When you are in your car in the middle of the race when all your competitors are around you, you have to figure out, which competitors you can rely on or collaborate with and which ones you are going to be going head-to-head with. You have to figure out how your actions will create reactions from that competitor. Trying to sense that from behind the wheel at 180 miles/hour, you have a lot less time. In racing, you might just loose one race, but in business, you could end up damaging your strategy for years, market positioning etc. So, with these kinds of example, I try to take some parallels from the racing to the business world.
There are a lot of other parallels we could look at – Leadership is one among them. The CEO sets the direction and his/her actions have a lot of trickle-down effect on the company. The same is true about the owner of a racing team. I have been with teams that have extremely strong cultures of helping one another with a community spirit as well as with teams where the owners were cut-throat where they instilled a culture of “watch your back”. On a race team, this could be dire as it takes the focus away from what needs to be done and forces you to think of yourselves. With such an attitude the team cannot excel. So, the leadership effect is huge on a team. Some of the best racing teams have done a great job in setting the culture right within the team.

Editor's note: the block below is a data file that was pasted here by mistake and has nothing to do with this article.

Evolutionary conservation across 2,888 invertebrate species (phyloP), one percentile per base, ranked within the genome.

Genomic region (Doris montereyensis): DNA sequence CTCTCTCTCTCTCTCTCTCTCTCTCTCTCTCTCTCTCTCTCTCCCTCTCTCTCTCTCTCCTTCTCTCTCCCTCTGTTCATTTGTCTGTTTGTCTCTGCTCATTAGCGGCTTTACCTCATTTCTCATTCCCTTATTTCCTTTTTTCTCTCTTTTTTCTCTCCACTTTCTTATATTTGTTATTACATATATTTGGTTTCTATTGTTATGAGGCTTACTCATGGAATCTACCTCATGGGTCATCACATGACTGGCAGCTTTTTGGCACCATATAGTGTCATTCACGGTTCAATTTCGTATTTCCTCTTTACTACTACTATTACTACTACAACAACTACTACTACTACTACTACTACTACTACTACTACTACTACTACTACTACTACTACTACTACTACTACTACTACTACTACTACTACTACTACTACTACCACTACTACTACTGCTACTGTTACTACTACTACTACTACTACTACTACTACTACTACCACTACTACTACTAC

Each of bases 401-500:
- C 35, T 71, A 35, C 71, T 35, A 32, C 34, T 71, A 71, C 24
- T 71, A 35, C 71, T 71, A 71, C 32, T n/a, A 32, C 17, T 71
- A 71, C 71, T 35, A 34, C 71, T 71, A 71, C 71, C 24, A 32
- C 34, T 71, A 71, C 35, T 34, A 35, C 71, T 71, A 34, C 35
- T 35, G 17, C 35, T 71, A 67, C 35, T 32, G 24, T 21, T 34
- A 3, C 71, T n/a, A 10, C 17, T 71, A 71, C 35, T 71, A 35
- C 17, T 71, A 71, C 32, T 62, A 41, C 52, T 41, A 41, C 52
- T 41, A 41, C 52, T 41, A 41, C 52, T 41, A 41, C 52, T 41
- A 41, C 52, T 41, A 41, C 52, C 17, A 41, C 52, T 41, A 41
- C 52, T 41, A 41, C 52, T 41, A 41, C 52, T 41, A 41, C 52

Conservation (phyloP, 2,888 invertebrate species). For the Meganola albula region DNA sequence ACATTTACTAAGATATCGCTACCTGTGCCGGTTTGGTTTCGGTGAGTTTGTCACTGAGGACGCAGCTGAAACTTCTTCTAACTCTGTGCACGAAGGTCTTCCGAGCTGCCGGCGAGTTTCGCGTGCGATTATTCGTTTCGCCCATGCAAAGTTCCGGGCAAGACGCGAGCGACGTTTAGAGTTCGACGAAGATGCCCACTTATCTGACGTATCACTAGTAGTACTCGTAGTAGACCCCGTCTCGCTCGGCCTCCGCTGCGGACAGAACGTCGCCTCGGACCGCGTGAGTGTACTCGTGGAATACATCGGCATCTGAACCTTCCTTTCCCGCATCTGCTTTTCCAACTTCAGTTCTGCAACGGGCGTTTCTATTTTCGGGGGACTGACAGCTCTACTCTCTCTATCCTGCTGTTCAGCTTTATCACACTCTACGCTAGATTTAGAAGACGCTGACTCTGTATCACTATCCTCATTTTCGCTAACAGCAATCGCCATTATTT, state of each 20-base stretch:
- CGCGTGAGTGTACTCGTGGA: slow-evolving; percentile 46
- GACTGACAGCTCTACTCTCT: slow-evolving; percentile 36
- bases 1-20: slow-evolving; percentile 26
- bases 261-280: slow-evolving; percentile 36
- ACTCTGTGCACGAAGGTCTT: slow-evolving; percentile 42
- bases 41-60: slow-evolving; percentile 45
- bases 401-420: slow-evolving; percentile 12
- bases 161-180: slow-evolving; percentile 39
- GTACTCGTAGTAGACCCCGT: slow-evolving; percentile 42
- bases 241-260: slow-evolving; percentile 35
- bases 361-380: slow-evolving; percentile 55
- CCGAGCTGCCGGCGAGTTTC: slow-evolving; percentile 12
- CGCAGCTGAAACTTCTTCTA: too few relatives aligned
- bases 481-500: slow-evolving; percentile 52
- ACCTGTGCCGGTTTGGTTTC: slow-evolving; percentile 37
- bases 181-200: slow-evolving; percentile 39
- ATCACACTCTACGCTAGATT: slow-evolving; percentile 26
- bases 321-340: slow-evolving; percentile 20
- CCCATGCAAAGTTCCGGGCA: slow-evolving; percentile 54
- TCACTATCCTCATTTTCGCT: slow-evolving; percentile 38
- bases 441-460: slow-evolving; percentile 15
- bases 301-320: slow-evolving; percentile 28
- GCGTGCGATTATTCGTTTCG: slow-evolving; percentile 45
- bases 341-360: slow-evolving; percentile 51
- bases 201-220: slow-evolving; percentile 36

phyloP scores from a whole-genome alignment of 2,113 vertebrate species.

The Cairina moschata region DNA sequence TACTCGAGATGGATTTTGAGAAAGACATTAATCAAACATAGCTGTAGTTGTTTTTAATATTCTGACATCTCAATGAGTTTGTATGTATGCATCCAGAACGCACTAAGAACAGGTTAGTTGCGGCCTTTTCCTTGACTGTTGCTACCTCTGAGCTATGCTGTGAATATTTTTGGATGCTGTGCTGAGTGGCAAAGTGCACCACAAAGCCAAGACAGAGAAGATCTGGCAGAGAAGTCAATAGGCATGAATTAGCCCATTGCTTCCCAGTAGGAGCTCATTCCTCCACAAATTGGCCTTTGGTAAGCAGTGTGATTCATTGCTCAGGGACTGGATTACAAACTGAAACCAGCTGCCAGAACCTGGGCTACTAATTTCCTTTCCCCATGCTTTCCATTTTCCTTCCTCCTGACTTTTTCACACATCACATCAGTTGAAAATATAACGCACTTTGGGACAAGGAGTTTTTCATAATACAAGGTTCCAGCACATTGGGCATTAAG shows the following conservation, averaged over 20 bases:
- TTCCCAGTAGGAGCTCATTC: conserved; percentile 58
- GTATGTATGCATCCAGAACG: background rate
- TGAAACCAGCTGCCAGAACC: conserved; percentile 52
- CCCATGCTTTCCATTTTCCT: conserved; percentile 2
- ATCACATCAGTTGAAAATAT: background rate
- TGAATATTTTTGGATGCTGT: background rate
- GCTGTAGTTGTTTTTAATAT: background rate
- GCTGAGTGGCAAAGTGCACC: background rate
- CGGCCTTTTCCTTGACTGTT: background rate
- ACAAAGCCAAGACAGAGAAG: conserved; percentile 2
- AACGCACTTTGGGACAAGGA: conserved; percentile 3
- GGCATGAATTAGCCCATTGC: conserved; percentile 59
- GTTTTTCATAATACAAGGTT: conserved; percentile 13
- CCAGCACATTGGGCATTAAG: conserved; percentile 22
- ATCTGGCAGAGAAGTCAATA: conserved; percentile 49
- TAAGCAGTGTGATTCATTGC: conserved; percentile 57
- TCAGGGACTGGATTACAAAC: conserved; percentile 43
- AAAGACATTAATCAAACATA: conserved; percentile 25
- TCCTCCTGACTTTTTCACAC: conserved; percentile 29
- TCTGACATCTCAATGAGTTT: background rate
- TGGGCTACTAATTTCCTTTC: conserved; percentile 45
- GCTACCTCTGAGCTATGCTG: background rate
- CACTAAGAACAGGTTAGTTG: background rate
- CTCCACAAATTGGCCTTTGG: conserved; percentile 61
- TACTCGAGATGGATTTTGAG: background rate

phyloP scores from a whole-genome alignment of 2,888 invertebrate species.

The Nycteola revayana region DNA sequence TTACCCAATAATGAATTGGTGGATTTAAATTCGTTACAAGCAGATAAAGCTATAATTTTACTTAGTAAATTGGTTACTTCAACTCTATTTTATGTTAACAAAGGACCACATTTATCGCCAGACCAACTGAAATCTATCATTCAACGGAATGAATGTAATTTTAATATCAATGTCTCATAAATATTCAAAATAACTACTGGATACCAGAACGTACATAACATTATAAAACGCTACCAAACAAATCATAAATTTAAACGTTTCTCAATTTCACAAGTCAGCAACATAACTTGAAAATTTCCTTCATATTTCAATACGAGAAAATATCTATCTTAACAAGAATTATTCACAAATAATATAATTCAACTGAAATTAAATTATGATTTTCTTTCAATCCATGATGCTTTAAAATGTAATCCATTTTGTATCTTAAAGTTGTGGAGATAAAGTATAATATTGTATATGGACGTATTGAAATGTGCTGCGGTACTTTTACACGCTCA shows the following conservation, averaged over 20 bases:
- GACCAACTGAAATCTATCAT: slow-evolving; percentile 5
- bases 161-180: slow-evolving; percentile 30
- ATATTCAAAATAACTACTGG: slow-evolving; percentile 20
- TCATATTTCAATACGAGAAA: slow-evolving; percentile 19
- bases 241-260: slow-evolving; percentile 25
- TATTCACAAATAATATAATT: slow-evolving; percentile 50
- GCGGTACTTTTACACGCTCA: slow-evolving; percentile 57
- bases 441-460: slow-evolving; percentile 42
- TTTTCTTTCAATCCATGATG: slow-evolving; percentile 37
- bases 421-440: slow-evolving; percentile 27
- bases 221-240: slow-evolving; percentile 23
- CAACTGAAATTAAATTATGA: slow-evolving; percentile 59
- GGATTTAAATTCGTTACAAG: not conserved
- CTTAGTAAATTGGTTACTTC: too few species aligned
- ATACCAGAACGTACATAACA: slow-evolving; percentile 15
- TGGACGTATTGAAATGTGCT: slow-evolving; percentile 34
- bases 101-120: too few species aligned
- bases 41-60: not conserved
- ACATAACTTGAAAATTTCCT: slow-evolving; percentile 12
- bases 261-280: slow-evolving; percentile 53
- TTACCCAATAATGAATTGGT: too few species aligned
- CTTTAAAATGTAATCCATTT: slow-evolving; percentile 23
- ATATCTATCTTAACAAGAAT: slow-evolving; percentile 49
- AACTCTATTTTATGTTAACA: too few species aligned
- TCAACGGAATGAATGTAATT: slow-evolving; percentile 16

I am tempted to compare the race driver to the CEO of an accelerating company/startup. What would you advise them when they are in the racing seat to take the company forward?
There are some aspects which we can translate to a driver’s role. You are the leader of the team – you just don’t drop in and drive. Your attitude and the way you work with all the members of the team can affect the mood and performance of the team drastically. If you have a bad race and you go around talking with the team and take the blame, then that builds a culture of people wanting to work with each other. Otherwise, it brings in a divisive culture. So the driver of a race car and CEO are in similar roles. It is also important that you get to know and understand each team member as you need to approach them in a different manner as not all are the same.